Apart from teaching pretty demanding infant classes this week, I seemed to pick long overdue tasks such as sorting out Fenella’s bedroom and the family towel cupboard in order to avoid starting on the stitch-in-the-ditch customer quilt. I have been prevaricating because I have been asked to quilt as little as possible in the background. This concept seems to have stumped me completely because I just don’t do that sort of quilting. Perhaps this type of quilt is why I really should get to grips with using a computerised system where I can program in a simple, repetitive block design. I can’t put it off forever – I have folk coming for longarm tuition in a fortnight so it needs to be done by then!
I finished all of the quilting on Dunes Duet and created a huge pile of discarded thread on the floor because I had problems with tension. I am not entirely sure why things were so tricky. Maybe I had a bad reel of thread or perhaps it was the dyed flannel that I unwisely used as a backing. There was some boring unpicking but otherwise I hope to get away with a little painting on the reverse to stop the loose bits from coming unravelled. Trimming all of the threads will take several attempts. I admire the fortitude of quilters who sew all of those tails in so neatly but I do not have the patience for such a malarkey. I randomly painted some gold rings on the front and now want to add some subtle machine embroidery around some of the other circles.
I have been reading the first book in the “A Game of Thrones” series on my Ipad. After battling through the first couple of chapters getting to grips with the world of fantasy and peculiar names, I am completely addicted to the twists, turns and intrigue of an epic story. It is too tempting to read a couple of chapters at coffee time or while supposedly cooking supper. I was glad that I had such an engrossing novel to take on my weekend camping trip…
I took Freya and her friend, Millie, to a small midsummer festival near Breemie, Kintore that was last held 8 years ago. It is on top of a hill with spectacular panoramic mountain views when not obscured by angry rain clouds. I cannot remember the last time we had a hot and sunny summer solstice in Aberdeenshire. It was chilly and pretty wet for most of the time. I was jealous of the owners of small touring caravans that arrived, unhitched, levelled their legs then made a cup of tea. Our little igloo tent was fine and did not leak or blow away but it was quite a challenge poking the tent pegs into such rocky soil. We now only have about 3 straight ones left! I was glad that it had a tiny porch so I could sit on my folding chair to use the primus stove while the girls played guitar inside the tent.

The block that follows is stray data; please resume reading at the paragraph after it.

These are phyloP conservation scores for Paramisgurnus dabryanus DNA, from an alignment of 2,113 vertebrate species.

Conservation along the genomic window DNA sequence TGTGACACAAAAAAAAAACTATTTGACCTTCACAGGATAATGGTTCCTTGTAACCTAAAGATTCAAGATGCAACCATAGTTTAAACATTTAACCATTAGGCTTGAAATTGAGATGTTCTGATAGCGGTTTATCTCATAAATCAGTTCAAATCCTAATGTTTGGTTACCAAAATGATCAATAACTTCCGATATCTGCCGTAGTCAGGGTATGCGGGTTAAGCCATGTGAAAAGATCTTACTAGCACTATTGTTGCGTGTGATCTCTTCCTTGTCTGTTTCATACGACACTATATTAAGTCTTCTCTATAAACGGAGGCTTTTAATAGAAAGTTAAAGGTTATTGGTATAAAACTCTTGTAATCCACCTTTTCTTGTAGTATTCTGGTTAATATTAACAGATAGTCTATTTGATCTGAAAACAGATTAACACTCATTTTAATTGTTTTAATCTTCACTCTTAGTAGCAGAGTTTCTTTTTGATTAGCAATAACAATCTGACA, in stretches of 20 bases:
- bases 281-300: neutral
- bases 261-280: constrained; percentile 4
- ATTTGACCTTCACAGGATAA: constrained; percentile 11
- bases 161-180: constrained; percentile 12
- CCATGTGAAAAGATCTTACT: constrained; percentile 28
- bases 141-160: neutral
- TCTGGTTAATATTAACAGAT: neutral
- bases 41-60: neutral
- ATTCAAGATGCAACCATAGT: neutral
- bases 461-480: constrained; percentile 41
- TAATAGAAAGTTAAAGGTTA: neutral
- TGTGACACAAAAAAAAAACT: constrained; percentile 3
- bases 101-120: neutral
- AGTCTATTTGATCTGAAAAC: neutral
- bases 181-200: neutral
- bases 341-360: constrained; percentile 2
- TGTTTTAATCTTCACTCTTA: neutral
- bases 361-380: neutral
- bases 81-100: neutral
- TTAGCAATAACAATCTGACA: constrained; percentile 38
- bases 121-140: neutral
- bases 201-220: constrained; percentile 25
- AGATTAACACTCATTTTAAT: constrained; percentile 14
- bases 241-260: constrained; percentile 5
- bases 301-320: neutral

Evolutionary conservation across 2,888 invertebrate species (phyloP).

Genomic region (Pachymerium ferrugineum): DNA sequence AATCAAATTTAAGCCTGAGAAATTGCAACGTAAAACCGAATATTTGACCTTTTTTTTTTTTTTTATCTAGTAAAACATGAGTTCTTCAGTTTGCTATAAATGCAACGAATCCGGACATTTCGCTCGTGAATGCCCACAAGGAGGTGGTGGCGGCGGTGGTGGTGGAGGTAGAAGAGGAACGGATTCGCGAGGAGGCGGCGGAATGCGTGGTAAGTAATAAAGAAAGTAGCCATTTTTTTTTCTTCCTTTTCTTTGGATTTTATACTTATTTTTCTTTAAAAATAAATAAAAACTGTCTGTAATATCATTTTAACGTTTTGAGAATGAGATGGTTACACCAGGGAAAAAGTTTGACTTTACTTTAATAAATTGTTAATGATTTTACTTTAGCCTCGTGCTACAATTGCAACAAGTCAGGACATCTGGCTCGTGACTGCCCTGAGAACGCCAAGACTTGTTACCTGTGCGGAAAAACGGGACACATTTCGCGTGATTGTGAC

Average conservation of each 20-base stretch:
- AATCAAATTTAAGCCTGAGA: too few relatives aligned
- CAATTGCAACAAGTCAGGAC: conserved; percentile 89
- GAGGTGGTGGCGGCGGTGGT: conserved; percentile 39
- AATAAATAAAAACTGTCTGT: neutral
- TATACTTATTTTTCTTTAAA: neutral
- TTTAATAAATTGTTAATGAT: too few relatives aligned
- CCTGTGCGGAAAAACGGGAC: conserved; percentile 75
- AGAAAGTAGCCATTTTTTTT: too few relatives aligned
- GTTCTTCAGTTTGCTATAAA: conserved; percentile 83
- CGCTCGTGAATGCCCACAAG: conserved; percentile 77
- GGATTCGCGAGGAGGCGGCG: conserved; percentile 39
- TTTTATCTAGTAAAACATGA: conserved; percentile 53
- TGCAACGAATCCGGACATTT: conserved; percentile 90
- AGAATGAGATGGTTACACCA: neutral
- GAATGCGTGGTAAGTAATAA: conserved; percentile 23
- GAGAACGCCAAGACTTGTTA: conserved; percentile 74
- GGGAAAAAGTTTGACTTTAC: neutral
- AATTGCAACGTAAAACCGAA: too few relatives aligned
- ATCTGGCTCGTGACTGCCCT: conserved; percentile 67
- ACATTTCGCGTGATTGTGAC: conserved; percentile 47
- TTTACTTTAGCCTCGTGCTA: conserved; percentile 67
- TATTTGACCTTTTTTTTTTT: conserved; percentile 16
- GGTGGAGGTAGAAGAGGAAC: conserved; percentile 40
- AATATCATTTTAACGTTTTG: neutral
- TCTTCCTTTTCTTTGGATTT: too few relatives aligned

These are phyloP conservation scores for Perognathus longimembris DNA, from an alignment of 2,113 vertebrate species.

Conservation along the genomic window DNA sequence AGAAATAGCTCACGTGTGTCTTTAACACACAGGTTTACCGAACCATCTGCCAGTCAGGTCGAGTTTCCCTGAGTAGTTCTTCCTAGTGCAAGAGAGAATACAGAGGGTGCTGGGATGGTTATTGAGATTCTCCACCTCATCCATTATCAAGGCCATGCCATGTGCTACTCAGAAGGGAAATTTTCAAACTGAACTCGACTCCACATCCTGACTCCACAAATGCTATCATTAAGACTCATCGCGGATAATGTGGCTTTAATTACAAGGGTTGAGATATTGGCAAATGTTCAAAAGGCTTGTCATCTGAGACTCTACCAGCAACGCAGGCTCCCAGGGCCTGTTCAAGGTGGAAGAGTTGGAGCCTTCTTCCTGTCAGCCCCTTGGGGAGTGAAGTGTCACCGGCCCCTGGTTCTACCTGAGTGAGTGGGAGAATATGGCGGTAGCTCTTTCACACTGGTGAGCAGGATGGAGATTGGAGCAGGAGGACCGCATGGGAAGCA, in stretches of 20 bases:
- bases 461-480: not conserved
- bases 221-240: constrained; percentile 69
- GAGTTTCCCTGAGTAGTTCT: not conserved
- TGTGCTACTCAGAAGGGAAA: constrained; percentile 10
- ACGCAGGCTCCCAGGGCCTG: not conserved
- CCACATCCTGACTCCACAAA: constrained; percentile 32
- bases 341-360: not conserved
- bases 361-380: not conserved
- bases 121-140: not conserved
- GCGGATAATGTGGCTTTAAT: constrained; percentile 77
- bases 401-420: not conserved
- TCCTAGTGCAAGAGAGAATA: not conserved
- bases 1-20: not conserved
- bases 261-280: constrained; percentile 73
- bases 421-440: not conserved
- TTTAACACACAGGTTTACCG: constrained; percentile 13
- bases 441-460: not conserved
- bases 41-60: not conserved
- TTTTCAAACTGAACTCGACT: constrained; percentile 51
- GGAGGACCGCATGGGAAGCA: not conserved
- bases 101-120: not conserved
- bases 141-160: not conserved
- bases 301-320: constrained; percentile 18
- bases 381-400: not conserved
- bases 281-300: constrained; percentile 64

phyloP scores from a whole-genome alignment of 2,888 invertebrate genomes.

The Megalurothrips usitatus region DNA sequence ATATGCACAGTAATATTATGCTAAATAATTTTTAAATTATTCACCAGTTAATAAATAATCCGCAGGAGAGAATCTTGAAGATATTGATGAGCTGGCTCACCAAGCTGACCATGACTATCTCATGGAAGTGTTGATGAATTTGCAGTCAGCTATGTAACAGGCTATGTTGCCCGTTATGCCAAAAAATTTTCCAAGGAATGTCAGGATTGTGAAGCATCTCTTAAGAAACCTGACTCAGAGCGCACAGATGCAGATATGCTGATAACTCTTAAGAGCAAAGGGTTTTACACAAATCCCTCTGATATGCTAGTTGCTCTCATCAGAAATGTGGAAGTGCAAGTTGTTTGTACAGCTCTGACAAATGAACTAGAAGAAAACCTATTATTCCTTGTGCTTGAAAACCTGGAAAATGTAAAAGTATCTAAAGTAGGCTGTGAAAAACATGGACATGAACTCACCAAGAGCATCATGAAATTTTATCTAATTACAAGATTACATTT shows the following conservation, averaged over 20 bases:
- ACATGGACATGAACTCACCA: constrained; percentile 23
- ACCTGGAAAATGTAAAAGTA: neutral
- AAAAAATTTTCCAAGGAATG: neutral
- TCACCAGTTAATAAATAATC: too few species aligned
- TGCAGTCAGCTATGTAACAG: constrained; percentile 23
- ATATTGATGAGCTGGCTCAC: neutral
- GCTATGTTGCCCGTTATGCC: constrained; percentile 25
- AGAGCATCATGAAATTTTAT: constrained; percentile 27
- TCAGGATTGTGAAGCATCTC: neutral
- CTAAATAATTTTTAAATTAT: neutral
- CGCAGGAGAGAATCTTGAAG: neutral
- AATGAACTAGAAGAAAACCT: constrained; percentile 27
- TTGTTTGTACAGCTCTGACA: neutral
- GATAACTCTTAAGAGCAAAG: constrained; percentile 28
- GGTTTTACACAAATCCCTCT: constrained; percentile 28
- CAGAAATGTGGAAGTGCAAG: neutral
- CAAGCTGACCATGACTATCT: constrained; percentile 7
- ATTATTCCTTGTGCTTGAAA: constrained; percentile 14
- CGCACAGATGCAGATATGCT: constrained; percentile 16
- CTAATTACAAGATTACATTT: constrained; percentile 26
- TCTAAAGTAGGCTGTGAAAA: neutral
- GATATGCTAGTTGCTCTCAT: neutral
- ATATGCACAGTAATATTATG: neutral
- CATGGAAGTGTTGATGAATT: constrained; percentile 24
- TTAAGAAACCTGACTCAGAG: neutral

Fortunately, it dried up a bit in the evening while the bands were playing and I even took my full length drizabone coat off for the duration of one dance. We joined Mo, Willow, Yurtman and some other friends to sit around their firepit and had fun with djembe drumming, while admiring the fire-dancer who fluidly spun her lighted hula-hoop. We actually had great fun despite the damp weather but I am glad that I have booked a yurt rather than a small tent for the WOMAD festival in July.
After we arrived home and aired out our soggy gear, Freya and I lit the stove in our garden yurt and cooked sausages for lunch since the grey morning had dampened our enthusiasm for a cooked camping breakfast. I was unpopular for having forgotten to take milk with which to make hot chocolate so we enjoyed that at home and even had to open up the yurt doors because it became far too hot inside. It was a much nicer place to sit and listen to midsummer sleet and hail lashing on the canvas roof 🙂